Project Participants and Sponsors
Monitor National Marine Sancuary
Mariners’ Museum Monitor Center
The Mariners’ Museum
National Undersea Research Center
Maritime Studies Program, East Carolina University
R/V Cape Fear
Coast Guard Stations Hatteras Inlet and Ocracoke
Ocean Technology Systems
Harvey’s Dive Suits
You Win Some, You Lose Some
Saturday, August 5, 2000 – Today’s participants:
- Team 1 – Kyle Creamer
- Team 1 – Terrence Tysall
- Team 2 – Grant Graves
- Team 2 – John Barone
- Team 2 – Tane Casserley (ECU)
- Support – Clyde Martin
- Support – Andrew Donn
- Standby Diver – Tamara Ebert
- Chase Boat Support – Bill Gambrill
- Diving Supervisor – Doug Kesling (NURC)
- DMT – Ken Johns (NURC)
- Photographer – Cindy Creamer
- Project Director and Chief Archeologist – Dr. John Broadwater
- MNMS Historian – Jeff Johnston
- Captain, R/V Cape Fear – Dan Aspenleiter
- The Mate – Mike Rodaway
While some sleep in and some slowly start their day with a cup of coffee, Terrence and Kyle try to torture each other (usually Kyle is on the receiving end of the torture) with an early morning run on the beach, topped off with some calisthenics. The winds were dying down and shifting direction this morning, so we anticipated good conditions at the site. We gathered our things and headed down to the boat to load and analyze our cylinders before departing for the sanctuary.
We left the dock a little later this morning, hoping the conditions would improve before we got there. The sea state was choppy but not heavy. The current on the surface was running about 2 knots, however. We staggered our teams with Team 1 on a 30 minute bottom time and Team 2 on a 25 minute bottom time. As we descended, the current slacked off to nearly nothing on the bottom. These conditions make it difficult for the Captain to know just where to drop the divers. Team 1 landed on the bottom and had to swim about 200 feet to get to the wreck. Visibility on the bottom was about 40 feet, and the temperature was about 66 degrees. Team 2 swam along the bottom for 10 minutes without seeing the wreck and decided to abort their dive.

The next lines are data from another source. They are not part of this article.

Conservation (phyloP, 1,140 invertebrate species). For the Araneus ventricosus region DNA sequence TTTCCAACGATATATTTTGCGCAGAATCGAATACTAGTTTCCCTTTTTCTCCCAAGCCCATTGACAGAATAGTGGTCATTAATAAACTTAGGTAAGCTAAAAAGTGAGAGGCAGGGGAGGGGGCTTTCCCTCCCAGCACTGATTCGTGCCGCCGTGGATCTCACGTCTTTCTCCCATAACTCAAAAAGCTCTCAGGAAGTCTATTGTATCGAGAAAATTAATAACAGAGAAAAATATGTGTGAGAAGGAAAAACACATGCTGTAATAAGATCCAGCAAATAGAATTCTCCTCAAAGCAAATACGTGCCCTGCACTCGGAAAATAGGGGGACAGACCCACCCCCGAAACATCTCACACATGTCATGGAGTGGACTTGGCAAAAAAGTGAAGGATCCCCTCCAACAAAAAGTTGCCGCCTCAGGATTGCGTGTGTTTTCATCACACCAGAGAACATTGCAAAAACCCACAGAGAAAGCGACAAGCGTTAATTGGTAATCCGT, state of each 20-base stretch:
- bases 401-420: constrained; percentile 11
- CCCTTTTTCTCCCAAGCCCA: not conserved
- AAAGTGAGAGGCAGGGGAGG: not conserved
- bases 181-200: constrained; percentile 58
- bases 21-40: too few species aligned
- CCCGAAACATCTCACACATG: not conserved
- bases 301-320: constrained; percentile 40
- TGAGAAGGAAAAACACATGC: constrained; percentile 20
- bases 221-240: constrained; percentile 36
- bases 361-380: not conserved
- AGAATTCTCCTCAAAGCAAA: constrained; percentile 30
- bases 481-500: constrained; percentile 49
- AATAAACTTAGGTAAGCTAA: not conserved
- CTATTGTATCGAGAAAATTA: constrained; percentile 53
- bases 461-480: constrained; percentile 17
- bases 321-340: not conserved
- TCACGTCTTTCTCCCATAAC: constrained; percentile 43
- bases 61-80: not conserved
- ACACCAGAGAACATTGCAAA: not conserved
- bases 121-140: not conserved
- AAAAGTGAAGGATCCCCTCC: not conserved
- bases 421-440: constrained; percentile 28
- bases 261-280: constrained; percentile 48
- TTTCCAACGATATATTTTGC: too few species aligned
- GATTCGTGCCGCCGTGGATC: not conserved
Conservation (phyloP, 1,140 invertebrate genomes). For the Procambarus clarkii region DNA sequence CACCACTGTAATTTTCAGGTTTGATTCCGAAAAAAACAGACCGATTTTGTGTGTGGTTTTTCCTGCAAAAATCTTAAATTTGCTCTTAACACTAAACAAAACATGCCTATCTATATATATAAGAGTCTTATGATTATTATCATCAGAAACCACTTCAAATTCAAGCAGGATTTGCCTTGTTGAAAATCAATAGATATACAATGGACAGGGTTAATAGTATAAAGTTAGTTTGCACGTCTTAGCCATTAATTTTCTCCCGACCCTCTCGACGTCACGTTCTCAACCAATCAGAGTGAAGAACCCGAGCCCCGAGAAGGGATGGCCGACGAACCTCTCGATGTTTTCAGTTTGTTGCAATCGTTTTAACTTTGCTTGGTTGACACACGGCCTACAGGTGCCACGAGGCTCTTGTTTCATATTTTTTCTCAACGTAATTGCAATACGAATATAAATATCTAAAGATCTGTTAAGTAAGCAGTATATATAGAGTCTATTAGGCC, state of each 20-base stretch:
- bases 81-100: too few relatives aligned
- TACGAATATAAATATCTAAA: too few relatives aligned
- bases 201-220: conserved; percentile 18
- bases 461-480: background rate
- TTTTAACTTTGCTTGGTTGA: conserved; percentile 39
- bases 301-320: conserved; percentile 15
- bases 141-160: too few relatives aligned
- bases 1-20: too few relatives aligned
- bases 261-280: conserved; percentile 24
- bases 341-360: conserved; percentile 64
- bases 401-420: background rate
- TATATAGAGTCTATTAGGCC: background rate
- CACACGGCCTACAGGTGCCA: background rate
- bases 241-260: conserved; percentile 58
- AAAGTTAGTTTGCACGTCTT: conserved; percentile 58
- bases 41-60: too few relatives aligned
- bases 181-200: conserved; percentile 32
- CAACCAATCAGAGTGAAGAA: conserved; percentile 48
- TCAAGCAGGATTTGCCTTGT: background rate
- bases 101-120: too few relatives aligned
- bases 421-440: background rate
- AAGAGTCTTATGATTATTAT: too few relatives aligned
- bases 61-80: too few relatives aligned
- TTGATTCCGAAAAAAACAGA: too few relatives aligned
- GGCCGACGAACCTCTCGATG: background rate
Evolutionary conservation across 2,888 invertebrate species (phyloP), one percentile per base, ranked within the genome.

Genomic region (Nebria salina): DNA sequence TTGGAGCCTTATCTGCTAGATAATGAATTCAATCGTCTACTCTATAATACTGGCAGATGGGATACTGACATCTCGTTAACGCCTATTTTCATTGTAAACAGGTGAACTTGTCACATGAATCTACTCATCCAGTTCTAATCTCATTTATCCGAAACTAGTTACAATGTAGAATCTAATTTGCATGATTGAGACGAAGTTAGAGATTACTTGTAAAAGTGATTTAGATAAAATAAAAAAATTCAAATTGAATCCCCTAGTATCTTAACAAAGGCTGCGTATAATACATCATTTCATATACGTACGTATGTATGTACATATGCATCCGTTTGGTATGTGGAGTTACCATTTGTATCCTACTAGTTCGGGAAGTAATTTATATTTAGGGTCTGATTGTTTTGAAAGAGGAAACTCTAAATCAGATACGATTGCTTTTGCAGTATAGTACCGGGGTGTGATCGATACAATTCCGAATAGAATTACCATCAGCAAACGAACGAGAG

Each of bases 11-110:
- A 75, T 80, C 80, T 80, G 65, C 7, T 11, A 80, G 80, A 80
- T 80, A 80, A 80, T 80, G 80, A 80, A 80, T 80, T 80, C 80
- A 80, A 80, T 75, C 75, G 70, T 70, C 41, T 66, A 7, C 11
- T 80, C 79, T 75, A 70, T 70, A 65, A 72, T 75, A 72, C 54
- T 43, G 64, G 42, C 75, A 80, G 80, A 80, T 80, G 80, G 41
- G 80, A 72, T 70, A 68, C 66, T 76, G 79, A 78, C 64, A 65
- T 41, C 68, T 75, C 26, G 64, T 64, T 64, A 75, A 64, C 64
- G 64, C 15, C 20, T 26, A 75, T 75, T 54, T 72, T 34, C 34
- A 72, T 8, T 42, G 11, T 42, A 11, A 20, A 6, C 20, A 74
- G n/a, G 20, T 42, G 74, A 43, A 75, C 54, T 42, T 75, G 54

Since conditions are improving, we plan on going again tomorrow . . . only 5 diving days left!
Send questions or comments to the trilobite.
Questions and Comments To the Trilobite
I missed your presentation the other night and had a few questions. Are you going to bring up the engine this year? After the engine comes up, what will you do next?
The Navy handles all the big lift that has to be done, and they have wrapped up their operation for the year; so, the engine will have to wait until next year to come up. After the engine comes up, NOAA wants to bring up the turret. To facilitate this, the Navy has placed grout bags under the deck to help support the wreck when the turret is removed. After these two major components are up, the slow, methodical archeology can begin.